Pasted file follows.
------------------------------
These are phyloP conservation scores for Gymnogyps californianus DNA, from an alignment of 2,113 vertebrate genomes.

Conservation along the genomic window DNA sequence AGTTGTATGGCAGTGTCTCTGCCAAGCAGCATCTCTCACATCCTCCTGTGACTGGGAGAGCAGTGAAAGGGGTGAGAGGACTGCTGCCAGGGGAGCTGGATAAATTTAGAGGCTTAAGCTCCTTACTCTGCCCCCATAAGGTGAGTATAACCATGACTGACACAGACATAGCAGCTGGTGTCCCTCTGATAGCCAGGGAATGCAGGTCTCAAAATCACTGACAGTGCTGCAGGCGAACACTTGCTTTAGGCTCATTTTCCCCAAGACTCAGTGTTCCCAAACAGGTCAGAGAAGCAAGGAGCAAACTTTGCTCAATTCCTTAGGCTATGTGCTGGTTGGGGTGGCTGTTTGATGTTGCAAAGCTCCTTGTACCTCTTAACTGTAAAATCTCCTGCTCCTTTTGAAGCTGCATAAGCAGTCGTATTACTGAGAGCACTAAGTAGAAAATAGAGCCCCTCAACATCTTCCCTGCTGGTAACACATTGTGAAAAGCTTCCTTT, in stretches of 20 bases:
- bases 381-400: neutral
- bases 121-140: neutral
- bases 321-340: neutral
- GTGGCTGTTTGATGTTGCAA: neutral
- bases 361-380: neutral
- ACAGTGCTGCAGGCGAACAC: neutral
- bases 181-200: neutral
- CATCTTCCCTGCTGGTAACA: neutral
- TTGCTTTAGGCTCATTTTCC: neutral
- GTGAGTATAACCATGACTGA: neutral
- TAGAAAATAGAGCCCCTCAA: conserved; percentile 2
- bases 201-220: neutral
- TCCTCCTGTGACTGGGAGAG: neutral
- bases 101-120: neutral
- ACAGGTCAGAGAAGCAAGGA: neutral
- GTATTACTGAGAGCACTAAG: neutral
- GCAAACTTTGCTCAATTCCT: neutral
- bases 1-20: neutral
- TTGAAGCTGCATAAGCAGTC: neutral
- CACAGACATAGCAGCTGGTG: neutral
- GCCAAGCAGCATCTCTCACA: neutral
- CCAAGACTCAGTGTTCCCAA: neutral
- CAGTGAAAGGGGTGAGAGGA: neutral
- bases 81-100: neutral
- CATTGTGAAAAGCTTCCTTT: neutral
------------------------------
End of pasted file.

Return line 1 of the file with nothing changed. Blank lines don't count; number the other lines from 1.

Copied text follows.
These are phyloP conservation scores for Gymnogyps californianus DNA, from an alignment of 2,113 vertebrate genomes.